According to Indigenous Services Canada, in the last 13 years, First Nations communities had 1,300 emergencies. These led to 580 evacuations, affecting over 130,000 people. Some folks had to be evacuated more than once for different emergencies. First Nations communities face higher vulnerability to emergencies and evacuations.
Some of the factors that cause this are:
- Their remote locations
- Economic situations
- Floods and wildfires are much more common near First Nations communities
In an emergency evacuation, no one should be left out. Our team at MoveMobility manufactures wheelchair accessible vans and mobile medical vehicles to address barriers that could prevent people from evacuating easily, such as mobility issues. Our innovative and customizable vehicles can be tailored to your organization’s needs to suit your purposes.
By the end of reading this article, you’ll have a clearer idea of the 2 solutions for evacuating First Nations communities.
What type of emergencies do First Nations communities face?
There are a variety of situations that would cause First Nations communities to evacuate. Take a closer look at the table below for examples.
|Situation||Reasons for evacuation|
|Wildfires||Immediate threat from wildfires and smoke.|
|Flooding||Severe flooding that endangers lives and property.|
|Ice jams||Flooding caused by ice jams in rivers and waterways.|
|Winter storms||Extreme winter weather, such as blizzards or ice storms.|
|Health emergencies||Disease outbreaks or public health crises.|
|Environmental hazards||Landslides, avalanches, or hazardous material spills.|
|Infrastructure failures||Risk of critical infrastructure failure.|
|Water quality issues||Contamination of drinking water sources.|
|Extreme cold||Prolonged periods of extreme cold, heating system failures.|
|Search and rescue||Evacuations related to search and rescue operations.|
What can make evacuation difficult?
When a First Nations community needs to evacuate during emergencies, it’s a tough situation for everyone. But for people with mobility issues or disabilities, it can be even harder. In the case of evacuating a First Nations community in Canada, these folks encounter unique problems that we need to think about to make sure they’re safe during evacuations.
Let’s explore some of the factors that make evacuation difficult.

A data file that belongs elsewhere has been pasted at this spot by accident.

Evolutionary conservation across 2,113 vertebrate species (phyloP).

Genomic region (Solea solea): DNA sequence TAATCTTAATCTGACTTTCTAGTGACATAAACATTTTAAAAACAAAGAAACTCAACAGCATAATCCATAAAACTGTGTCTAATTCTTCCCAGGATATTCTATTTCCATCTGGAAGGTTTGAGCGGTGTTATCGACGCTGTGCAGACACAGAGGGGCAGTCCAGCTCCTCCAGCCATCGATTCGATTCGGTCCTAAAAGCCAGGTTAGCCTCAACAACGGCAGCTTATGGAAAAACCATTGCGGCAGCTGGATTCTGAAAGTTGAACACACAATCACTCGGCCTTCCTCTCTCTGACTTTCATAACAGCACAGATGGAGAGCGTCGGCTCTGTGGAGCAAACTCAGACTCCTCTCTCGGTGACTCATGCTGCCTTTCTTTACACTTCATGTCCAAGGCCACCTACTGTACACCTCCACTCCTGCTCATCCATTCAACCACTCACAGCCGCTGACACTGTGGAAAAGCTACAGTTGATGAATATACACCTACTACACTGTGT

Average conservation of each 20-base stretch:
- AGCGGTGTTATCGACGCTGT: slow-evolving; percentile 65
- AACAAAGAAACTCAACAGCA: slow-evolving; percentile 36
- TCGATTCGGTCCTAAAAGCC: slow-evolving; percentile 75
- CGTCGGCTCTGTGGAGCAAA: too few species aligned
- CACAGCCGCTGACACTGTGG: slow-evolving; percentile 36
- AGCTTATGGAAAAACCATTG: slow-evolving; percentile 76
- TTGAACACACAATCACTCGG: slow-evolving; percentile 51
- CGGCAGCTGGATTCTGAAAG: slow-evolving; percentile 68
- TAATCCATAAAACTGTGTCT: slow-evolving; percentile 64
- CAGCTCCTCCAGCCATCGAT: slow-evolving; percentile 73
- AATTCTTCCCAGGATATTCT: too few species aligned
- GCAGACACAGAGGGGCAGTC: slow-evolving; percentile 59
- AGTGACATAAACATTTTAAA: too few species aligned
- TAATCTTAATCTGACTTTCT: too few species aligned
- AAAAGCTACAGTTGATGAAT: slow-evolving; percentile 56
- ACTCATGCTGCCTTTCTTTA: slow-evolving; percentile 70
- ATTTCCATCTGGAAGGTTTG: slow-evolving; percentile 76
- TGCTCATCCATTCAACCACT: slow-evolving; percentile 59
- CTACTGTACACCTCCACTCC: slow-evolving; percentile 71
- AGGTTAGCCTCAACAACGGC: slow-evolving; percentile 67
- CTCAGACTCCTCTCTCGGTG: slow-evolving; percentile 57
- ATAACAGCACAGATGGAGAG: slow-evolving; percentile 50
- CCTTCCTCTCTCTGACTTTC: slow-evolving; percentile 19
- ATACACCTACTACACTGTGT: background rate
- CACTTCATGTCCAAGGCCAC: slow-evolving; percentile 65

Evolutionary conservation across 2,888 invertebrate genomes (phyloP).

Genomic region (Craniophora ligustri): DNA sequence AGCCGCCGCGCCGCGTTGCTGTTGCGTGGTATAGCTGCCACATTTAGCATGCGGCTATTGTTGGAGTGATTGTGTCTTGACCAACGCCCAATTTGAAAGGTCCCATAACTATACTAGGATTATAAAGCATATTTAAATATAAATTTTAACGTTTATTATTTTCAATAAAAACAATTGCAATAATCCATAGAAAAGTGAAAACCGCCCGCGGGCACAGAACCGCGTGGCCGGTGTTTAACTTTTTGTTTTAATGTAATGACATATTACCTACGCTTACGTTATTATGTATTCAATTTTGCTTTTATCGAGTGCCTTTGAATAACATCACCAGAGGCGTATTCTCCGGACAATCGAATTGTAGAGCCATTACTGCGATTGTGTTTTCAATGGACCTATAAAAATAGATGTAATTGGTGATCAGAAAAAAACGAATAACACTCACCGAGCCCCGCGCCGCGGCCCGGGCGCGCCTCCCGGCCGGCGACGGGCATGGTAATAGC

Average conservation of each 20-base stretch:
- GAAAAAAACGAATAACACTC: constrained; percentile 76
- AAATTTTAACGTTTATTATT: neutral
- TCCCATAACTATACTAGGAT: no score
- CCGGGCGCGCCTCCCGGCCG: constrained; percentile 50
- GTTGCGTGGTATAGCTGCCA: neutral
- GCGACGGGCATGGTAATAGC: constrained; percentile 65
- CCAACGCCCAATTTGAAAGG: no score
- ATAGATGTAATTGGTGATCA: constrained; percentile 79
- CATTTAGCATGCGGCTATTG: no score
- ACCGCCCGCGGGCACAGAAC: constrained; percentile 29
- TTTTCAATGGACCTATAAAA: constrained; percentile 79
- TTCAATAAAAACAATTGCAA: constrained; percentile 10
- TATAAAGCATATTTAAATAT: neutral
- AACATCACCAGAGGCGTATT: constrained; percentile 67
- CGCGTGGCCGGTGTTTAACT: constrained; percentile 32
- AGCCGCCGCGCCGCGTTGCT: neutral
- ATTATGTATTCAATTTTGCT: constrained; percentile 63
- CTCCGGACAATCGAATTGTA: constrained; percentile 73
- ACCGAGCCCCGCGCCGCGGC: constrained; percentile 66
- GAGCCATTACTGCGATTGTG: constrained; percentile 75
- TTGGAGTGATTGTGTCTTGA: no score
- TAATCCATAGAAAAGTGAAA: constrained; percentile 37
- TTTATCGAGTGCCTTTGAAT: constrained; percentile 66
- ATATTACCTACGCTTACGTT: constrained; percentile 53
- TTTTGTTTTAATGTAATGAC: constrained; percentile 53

Location: Many times communities are in places that are challenging to reach. This makes it tough for people with mobility issues to get to the evacuation spots or find transportation that suits their needs.
Accessible vehicles: In some First Nations communities, there aren’t enough vehicles that are accessible for people in wheelchairs or with other mobility challenges. This can make it hard for them to get around.
Trouble with communication: During evacuations, it’s important that everyone gets the right information on time. But people who can’t hear well have a tough time getting the information they need to make the right decisions.
Medical equipment: Some folks need special medical equipment like oxygen tanks. When they evacuate, they need to bring this equipment along, and there needs to be power to keep it working.
Shelters should be accessible: The shelters where people go during evacuations should be easy to get into for those with mobility issues. This means having ramps for wheelchairs, bathrooms that work for everyone, and enough space for special equipment.
Lack of support: During evacuation, people with mobility issues or disabilities need help from family, caregivers, or healthcare workers. But sometimes, during evacuations, there’s a chance they may not have these helpers around or will get separated from them.
2 solutions to evacuate people from emergencies in First Nations communities
Fortunately, there are 2 solutions to help people in First Nations communities evacuate from emergencies. In this section, you’ll learn about how your organization can use our P4 wheelchair accessible van to do that. You’ll also learn about how our Mobile Response can help in these dire situations.
P4 wheelchair van
The P4 wheelchair van is based on the Ram Promaster 159” Wheelbase High Roof model. It’s a great solution for ensuring the safe evacuation of people with disabilities or mobility issues in First Nations communities during emergencies. Here’s how it can make a difference: